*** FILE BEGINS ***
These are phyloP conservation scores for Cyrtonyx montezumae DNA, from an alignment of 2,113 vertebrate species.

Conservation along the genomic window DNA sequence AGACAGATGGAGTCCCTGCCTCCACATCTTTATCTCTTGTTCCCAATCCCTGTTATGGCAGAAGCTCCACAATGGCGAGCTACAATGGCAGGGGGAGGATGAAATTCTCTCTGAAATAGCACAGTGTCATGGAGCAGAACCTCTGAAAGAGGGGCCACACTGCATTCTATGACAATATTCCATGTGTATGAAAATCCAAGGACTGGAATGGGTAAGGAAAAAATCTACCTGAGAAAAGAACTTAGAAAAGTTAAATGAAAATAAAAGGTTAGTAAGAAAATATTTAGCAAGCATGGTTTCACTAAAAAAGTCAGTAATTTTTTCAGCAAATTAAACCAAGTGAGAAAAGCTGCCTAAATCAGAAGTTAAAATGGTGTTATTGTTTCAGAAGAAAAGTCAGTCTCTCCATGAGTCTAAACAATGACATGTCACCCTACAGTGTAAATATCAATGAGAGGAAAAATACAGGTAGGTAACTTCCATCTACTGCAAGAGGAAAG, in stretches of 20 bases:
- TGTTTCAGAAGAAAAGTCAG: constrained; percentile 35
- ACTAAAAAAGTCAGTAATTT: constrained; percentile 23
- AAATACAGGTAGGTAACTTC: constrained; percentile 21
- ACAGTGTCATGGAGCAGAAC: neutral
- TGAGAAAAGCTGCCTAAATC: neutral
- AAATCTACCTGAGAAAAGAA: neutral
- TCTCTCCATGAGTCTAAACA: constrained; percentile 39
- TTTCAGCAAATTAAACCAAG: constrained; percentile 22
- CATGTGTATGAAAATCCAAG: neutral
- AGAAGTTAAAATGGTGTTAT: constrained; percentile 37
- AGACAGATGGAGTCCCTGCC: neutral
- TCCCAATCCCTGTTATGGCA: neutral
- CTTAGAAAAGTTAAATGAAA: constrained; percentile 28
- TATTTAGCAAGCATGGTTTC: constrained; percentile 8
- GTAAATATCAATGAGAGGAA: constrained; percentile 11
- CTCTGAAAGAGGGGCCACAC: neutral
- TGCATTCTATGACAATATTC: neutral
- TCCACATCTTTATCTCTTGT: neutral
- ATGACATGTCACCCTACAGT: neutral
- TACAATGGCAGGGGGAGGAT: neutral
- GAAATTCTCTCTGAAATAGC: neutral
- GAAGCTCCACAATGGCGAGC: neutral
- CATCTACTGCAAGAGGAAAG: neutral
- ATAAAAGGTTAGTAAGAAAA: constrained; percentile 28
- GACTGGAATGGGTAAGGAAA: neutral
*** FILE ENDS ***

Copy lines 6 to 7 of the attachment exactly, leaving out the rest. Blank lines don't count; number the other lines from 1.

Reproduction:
- ACAGTGTCATGGAGCAGAAC: neutral
- TGAGAAAAGCTGCCTAAATC: neutral